'Per Fine Ounce' screen treatment registered with Writers GuildPress Release
Ronald Payne, agent for the Estate of Geoffrey Jenkins, announced Thursday that a 'Screen Treatment' based upon and suggested by the original novel PER FINE OUNCE has been registered with the 'Writer's Guild' in the United States. The original novel, written by South African thriller writer, GEOFFREY JENKINS, was commissioned by Glidrose Productions (now Ian Fleming Publications) in 1966 and completed that same year, featuring James Bond 007 in the first 'Bond continuation novel.' The novel was never published, and the manuscript believed lost, except for 18 pages which surfaced in 2004.
The new 'screen treatment' has removed all traces of James Bond and the supporting characters from that series, but plot elements concerning gold smuggling and the original location of South Africa, which reverted to Geoffrey Jenkins, are retained with a 'possible motion picture sale in mind,' Payne said. Commander Geoffrey Peace, who first appeared in Jenkins's first novel, "A Twist of Sand," which was also made into a 1968 United Artists film starring Honor Blackman, and Richard Johnson as Peace, is the new hero of PER FINE OUNCE.
"We are working very hard to establish a Commander Peace adventure film franchise," Mr. Payne said, from his offices in Virginia. "Commander Peace is the only character with a direct link to Ian Fleming and the original world of 007," Payne said, referring to "A Twist of Sand" and its 1959 publication debut. "Ian Fleming was a close, close friend and mentor to Geoffrey Jenkins and championed Jenkins's first novel in one of the best reviews it ever received, helping it along to classic thriller status."
Payne also said that 'Geoffrey Jenkins Publications' is in negotiation talks with a major American novelist for the writing of a series of Commander Peace continuation novels. Shakespearian actor and film star, Robert Winston Mercy, who as 'Robert Winston' starred in the films, "Blood Thirst" and "Double Barreled Detective Story," is scheduled to record both "A Twist of Sand" and its sequel "Hunter Killer," (1966) next year.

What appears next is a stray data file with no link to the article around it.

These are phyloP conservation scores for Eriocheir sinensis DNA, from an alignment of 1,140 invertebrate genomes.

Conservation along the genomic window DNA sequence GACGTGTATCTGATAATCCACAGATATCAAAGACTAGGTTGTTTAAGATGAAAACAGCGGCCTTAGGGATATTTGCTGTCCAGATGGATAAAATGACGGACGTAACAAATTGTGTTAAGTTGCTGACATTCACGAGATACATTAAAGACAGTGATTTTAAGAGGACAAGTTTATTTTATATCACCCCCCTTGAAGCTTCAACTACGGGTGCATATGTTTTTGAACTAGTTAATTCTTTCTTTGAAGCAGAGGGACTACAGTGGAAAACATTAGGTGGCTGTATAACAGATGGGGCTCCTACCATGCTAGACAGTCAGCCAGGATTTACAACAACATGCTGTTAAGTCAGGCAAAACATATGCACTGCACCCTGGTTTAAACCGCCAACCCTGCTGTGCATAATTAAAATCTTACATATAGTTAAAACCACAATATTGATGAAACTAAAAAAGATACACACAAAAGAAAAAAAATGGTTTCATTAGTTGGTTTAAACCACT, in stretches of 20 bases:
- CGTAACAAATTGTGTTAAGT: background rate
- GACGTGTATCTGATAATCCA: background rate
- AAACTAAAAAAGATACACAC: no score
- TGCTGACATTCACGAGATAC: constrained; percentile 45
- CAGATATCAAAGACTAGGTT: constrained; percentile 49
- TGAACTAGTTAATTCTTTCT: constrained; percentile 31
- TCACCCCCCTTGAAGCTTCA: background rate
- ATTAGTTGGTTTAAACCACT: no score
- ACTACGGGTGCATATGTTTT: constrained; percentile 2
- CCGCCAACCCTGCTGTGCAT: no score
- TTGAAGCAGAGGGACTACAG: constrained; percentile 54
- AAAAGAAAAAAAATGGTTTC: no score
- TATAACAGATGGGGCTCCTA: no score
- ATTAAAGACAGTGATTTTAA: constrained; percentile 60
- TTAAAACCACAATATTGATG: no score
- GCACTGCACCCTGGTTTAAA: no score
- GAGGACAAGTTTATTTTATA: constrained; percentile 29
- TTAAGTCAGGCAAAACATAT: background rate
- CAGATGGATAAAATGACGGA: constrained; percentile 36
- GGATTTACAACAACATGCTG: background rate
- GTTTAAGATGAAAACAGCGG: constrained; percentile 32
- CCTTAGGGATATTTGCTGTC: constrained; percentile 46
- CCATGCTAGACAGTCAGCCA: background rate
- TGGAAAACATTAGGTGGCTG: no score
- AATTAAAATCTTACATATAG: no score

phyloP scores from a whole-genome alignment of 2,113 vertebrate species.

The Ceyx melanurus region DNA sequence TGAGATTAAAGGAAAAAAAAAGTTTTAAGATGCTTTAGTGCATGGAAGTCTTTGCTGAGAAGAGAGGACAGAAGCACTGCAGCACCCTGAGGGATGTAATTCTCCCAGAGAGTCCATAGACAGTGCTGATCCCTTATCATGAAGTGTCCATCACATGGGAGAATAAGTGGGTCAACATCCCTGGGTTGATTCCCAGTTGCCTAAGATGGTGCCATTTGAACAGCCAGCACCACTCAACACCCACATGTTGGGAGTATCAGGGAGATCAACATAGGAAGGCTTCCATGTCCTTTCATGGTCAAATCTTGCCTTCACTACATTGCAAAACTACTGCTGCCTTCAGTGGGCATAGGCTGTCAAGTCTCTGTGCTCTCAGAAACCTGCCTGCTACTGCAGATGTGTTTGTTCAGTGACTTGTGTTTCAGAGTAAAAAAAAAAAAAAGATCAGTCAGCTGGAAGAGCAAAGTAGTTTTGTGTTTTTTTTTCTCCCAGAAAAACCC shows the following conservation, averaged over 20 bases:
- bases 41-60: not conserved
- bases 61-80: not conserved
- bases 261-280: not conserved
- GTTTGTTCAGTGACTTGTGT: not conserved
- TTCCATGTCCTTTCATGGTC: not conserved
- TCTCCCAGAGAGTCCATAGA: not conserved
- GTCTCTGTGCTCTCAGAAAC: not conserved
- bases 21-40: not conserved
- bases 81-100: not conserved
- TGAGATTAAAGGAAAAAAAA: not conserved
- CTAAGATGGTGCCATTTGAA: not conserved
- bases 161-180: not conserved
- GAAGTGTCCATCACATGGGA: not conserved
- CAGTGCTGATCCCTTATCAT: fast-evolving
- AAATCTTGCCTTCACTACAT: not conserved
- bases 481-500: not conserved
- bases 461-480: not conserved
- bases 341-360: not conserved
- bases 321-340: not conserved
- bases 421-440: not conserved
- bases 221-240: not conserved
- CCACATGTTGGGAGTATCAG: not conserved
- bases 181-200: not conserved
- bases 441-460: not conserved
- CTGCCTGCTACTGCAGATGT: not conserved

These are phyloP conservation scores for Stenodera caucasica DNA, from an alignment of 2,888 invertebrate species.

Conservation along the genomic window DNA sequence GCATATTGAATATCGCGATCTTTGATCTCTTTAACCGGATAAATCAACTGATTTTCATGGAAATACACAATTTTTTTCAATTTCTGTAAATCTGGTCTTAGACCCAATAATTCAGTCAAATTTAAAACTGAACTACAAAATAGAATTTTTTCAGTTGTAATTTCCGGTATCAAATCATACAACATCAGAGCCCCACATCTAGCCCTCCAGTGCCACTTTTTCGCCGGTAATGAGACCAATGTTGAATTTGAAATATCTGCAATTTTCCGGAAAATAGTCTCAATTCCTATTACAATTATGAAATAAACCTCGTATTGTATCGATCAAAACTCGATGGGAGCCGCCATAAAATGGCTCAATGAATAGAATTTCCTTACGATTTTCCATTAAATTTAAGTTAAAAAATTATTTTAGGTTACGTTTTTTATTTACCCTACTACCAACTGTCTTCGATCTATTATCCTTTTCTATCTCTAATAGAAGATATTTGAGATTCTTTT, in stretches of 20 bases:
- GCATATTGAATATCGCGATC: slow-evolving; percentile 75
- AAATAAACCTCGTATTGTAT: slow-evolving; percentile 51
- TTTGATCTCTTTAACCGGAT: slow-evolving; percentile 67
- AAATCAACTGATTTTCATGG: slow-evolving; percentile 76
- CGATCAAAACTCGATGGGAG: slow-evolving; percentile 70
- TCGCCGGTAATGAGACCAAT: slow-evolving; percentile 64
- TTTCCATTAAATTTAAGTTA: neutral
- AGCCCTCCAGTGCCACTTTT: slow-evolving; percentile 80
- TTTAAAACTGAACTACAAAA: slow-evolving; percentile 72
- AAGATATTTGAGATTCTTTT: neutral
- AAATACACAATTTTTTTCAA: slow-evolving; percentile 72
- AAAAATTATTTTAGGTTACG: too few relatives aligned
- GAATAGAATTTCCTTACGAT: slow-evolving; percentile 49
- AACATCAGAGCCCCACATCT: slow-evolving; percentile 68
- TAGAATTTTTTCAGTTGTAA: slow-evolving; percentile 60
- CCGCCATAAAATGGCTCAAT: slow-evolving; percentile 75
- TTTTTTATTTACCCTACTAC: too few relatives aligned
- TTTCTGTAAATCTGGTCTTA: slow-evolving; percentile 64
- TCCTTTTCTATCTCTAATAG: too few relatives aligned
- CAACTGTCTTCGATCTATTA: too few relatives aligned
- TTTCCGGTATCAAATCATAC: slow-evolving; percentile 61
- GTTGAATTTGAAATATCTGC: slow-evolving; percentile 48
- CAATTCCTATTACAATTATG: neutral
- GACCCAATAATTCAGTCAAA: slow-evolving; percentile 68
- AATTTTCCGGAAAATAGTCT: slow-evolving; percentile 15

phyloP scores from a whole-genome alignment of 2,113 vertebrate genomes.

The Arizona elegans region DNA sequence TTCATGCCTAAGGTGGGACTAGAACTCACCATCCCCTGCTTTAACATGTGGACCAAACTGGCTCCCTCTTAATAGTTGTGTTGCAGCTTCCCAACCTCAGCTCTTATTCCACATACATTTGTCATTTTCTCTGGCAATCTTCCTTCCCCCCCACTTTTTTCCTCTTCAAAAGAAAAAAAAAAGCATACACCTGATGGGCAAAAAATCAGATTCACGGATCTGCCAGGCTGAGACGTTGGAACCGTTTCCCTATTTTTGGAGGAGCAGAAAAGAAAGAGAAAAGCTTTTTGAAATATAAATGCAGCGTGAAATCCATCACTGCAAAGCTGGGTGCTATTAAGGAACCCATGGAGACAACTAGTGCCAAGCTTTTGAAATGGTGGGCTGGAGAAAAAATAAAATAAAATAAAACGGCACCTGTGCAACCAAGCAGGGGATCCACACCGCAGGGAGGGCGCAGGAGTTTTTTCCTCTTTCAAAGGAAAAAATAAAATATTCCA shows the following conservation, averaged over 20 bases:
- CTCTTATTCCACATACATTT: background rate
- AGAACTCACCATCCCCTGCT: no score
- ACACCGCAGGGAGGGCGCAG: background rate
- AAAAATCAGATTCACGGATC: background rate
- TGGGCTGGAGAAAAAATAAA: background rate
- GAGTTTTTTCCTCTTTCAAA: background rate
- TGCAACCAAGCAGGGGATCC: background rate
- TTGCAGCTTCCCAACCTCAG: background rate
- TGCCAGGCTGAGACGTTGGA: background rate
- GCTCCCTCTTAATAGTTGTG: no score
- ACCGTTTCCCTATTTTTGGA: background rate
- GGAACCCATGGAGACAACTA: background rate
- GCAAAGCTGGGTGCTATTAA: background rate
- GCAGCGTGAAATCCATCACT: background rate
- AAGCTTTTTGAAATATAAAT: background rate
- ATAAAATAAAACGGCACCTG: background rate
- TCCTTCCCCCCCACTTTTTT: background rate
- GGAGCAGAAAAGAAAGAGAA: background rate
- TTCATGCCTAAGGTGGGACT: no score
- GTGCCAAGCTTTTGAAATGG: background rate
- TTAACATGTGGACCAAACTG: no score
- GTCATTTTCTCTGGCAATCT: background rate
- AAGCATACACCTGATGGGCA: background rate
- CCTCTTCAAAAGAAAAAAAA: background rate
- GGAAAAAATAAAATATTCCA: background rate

Robert Winston Mercy made his uncredited television acting debut in the "Maverick" television episode, "Thunder From the North," starring Sir Roger Moore in 1960. "I was the Sergeant who arrested Sir Roger and locked him in the stockade at Fort Casper," Mr. Mercy said. Mercy, who won the Silver Star in Korea in 1951 for "leading a bayonet charge against heavy gunfire from the North Koreans and Chinese attack forces," has recently published his memoir, "I Hear No Bugles." In the 1960s, he was a semi-regular in the classic MGM-TV series, "Combat!" and went on to star in the motion pictures, "The Eternal mask," and "Horror From Beyond." He also made many guest starring appearances on such television shows as "Dr. Kildare," in an episode with Oscar winner Dean Jagger, and MGM's "Flipper." Other TV credits included appearances in the Warner Brothers series, "Cheyenne," with Clint Walker, NBC's "The Man and the Challenge," "Highway Patrol," with another Academy Award winner, Broderick Crawford, and "McCloud," starring Dennis Weaver. His last television appearance was in an episode of "Superboy," entitled, "The Werewolf."
All of Geoffrey Jenkins's 16 thrillers, which have sold 140,000,000 copies throughout the world in fifteen languages, are available from iUniverse Reprints.
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